That is what gave birth to the Crusades. They were not the brainchild of an ambitious pope or rapacious knights but a response to more than four centuries of conquests in which Muslims had already captured two-thirds of the old Christian world. At some point, Christianity as a faith and a culture had to defend itself or be subsumed by Islam. The Crusades were that defense.

Madden says there were two central goals of the Crusades:

The first was to rescue the Christians of the East. As his successor, Pope Innocent III, later wrote:

How does a man love according to divine precept his neighbor as himself when, knowing that his Christian brothers in faith and in name are held by the perfidious Muslims in strict confinement and weighed down by the yoke of heaviest servitude, he does not devote himself to the task of freeing them? … Is it by chance that you do not know that many thousands of Christians are bound in slavery and imprisoned by the Muslims, tortured with innumerable torments?

“Crusading,” Professor Jonathan Riley-Smith has rightly argued, was understood as an “an act of love”—in this case, the love of one’s neighbor. The Crusade was seen as an errand of mercy to right a terrible wrong. As Pope Innocent III wrote to the Knights Templar, “You carry out in deeds the words of the Gospel, ‘Greater love than this hath no man, that he lay down his life for his friends.'”

The second goal was the liberation of Jerusalem and the other places made holy by the life of Christ….

It is often assumed that the central goal of the Crusades was forced conversion of the Muslim world. Nothing could be further from the truth…. Muslims who lived in Crusader-won territories were generally allowed to retain their property and livelihood, and always their religion. Indeed, throughout the history of the Crusader Kingdom of Jerusalem, Muslim inhabitants far outnumbered the Catholics.

Obviously, there are more complexities involved, so read the rest of Madden’s article for more.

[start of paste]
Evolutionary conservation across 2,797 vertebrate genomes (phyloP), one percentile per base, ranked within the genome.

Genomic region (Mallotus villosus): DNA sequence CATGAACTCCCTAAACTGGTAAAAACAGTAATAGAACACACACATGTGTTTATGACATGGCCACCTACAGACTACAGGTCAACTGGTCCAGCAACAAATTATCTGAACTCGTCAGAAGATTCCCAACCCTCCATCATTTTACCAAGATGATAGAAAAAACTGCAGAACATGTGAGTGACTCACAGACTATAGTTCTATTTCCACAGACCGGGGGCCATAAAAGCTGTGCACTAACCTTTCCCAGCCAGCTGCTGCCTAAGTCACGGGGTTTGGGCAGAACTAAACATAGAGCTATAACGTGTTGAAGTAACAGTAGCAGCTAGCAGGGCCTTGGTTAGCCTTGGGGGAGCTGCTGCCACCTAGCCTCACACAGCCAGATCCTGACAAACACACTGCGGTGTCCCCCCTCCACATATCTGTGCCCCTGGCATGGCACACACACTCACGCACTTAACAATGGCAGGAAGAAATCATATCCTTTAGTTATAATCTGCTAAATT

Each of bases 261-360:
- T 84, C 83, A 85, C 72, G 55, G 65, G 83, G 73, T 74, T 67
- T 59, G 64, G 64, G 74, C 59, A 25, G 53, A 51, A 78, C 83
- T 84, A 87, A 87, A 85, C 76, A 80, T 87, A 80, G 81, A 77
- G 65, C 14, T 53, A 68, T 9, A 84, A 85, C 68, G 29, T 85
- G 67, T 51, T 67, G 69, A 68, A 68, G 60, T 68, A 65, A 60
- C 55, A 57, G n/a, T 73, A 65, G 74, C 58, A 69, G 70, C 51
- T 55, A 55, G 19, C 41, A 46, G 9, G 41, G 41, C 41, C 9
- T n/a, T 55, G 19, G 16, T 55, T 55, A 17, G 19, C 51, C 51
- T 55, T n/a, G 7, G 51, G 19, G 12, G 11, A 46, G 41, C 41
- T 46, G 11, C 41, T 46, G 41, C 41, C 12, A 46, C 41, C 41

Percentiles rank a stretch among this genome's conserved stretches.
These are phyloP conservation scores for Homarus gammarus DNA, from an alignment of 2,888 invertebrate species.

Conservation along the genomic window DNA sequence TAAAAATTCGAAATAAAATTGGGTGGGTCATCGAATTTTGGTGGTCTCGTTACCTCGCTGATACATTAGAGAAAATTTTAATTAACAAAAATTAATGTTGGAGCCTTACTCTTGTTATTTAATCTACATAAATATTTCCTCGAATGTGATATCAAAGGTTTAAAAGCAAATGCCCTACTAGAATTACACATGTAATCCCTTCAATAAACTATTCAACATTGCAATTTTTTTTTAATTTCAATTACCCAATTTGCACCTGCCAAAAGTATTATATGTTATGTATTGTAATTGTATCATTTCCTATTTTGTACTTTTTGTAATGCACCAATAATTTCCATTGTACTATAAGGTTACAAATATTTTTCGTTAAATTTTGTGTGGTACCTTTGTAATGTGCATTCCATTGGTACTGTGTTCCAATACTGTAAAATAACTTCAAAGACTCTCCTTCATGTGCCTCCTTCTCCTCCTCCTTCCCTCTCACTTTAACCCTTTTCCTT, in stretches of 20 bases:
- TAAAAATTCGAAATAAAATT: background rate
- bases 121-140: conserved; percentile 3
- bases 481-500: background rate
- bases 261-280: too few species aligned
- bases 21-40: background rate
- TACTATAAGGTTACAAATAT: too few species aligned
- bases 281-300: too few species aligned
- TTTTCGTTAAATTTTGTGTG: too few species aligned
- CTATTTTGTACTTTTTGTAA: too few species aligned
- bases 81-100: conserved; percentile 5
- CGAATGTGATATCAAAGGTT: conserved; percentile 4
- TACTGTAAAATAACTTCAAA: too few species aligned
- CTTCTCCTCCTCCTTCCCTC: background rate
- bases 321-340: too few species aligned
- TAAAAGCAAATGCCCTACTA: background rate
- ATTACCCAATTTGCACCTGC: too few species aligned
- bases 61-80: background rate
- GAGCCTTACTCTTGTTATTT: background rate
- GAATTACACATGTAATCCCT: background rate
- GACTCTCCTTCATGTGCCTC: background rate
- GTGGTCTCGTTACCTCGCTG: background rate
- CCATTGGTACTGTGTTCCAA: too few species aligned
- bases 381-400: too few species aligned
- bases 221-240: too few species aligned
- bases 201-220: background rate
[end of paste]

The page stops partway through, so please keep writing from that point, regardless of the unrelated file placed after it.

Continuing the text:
See the Luke 14 Mural!

Hey TD!

Many of you have been to the Joni and Friends International Disability Center (IDC), where many of Joni’s original artwork is housed.  Last week, the IDC became home to an amazing mural that was painted live at the Global Access Conference over the span of three days last month by renowned artist, Hyatt Moore.  Check out this amazing video! The next time we visit the IDC, we’ll have something new to behold! – Arthur

TD This Friday – “A Change of Direction”

future and past

Hey TD!

This Friday, I will build on last month’s message, “A Change of Mind” and explore the change of direction that is to follow.  It’s a discussion needed if you really want to follow God and live the Christian life, and not just the “Christian” life that too many of us are living.  I’m excited to grow together with you!

Here’s the second-half of the message I gave last month for you to review before Friday.

 “A Change of Mind” (message – Arthur) 

See you then! – Arthur

“The Great Confrontation” is Tonight!


One thing I have really appreciated over the years is RC Sproul, Jr.s commitment to the truths that life is about God, that God is always right, and His ways are always best.  Like his father, RC Sproul, he puts “iron into [my] blood.”

I look forward to having more iron put into my blood this weekend with you TD’ers! Looking forward to being with you tonight, tomorrow afternoon, and on Sunday! – Arthur